In the United Kingdom, setting up a business can be done in several different ways. However, the one thing they all have in common is that they all require registration.
Depending on the type of business being set up will depend on the level of registration required, and the legal administration that will support the registration.
Whichever business type is set up, the company can be sure to benefit from free company registration, so let’s take a look at exactly why and how to register your new business.
Why Should I Register my Business?
Start-up companies are becoming a popular choice for brand new entrepreneurs. Many of us are looking to escape the corporate office and start our own successful businesses to ascertain a better work/life balance.
Because even more people are interested in starting their own business, it’s becoming more essential that those looking to begin their businesses know the correct and legal way to register their new company.
In the United Kingdom, a company is not legally recognised as a business unless it is registered. Most essentially, companies must register with HMRC to make sure they are correctly paying their taxes. Other forms of registration, like registering as an employer can come later once the business has expanded to an appropriate level.
What Types of Business Need to Register?
Any new business in the United Kingdom must register, however the process differs depending on the business structure. We’ve outlined the main types of business below, but our advice is purely for educational purposes and therefore should you need advice tailored to your situation, it’s best to seek legal advice from an expert.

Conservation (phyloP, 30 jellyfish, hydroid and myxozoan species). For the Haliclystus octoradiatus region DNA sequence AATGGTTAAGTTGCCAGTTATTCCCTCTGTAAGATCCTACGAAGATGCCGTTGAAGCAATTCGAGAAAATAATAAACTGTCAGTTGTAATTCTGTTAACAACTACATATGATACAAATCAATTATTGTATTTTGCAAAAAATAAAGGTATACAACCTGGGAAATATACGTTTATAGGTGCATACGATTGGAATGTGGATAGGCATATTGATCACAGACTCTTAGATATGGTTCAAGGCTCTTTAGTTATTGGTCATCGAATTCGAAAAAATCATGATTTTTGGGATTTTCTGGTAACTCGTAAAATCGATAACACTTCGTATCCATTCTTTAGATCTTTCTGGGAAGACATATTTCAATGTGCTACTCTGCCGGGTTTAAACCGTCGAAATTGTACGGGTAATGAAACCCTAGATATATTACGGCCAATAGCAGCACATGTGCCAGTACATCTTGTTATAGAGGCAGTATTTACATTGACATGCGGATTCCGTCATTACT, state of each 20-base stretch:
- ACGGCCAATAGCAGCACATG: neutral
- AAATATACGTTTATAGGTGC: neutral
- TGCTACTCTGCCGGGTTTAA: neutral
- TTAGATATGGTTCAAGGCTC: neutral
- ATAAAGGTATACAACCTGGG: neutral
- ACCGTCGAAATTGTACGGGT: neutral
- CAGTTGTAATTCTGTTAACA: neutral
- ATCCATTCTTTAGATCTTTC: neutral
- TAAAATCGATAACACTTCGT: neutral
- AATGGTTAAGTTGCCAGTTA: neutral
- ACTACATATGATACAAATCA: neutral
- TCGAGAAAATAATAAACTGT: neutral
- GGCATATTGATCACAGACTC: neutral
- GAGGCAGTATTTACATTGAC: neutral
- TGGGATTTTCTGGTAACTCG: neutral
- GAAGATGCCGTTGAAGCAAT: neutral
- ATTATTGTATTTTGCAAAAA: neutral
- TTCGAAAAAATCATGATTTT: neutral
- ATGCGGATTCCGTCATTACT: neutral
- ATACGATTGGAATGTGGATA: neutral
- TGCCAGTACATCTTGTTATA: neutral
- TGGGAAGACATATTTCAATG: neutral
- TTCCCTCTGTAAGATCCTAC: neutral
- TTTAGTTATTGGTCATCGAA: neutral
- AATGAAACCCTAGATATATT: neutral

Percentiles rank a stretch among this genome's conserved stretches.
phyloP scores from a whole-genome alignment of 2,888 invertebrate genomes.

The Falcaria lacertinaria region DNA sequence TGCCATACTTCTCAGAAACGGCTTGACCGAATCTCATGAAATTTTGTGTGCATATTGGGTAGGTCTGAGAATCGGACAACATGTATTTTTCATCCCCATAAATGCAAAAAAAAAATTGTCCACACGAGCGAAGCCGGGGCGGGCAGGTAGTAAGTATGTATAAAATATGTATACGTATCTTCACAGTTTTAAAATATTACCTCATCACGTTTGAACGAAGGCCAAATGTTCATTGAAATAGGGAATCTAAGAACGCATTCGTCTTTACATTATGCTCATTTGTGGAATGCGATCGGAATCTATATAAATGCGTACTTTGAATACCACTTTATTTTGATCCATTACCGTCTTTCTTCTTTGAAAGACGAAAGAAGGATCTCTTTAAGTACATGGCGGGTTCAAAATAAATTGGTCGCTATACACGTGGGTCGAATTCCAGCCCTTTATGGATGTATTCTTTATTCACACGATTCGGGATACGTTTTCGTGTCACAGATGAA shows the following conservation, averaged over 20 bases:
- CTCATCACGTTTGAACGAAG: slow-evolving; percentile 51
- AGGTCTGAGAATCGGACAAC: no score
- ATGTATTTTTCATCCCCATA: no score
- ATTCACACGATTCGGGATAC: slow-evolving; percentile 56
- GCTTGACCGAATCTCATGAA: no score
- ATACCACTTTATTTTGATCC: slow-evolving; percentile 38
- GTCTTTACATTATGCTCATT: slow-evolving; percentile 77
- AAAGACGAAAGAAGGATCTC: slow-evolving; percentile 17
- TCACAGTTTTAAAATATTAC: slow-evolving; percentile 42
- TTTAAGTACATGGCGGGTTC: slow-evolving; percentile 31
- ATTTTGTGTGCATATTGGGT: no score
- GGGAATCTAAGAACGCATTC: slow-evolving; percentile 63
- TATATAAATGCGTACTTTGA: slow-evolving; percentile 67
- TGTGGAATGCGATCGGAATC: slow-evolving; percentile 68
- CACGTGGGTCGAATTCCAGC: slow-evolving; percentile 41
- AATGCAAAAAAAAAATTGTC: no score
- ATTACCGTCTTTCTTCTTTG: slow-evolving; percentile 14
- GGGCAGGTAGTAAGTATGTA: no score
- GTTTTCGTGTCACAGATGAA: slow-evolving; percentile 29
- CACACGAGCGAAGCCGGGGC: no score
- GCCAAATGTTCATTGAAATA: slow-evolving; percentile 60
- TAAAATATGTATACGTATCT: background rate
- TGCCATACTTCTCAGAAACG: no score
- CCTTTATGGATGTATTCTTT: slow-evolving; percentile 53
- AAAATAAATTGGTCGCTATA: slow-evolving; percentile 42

How to register as a sole trader
One of the most common forms of company registration is that of a “sole trader”. Sole traders are predominantly tradespeople, like plumbers and electricians, or freelancers. All they need to register is a National Insurance (NI) number.
Sole traderships are popular because sole traders withhold all their business profits after tax, however they are then left personally responsible for losses of profit the business incurs.
Sole traders are also viewed as self-employed, and therefore their registration process is the same as someone setting up entirely as self-employed. The only difference is the sole trader must pay tax and national insurance. If your business will be registered as a sole trader, you must:
- Record any expenses and sales made
- Pay income tax on any profits
- Pay applicable national insurance rates
- Register for VAT (value-added tax)
- If you operate from a property, pay any business rates incurred
- Print your name and business name on all company paperwork
Sole traders do not need an official business name, and therefore do not need to register a business name either.
How to register as a business partnership
A business partnership structure is similar to that of a sole-trader initiation. The difference is that a partnership can be shared between several people.
Partners enrolled in a business partnership are collectively responsible for business bills, like for stock or equipment, and also any losses the business may incur. Profits generated are split between partners, and each partner must pay taxes on the share they receive.
Partners are not limited to being individuals. A group of small businesses could start a business partnership, for example.
To register as a business partnership, registration requires: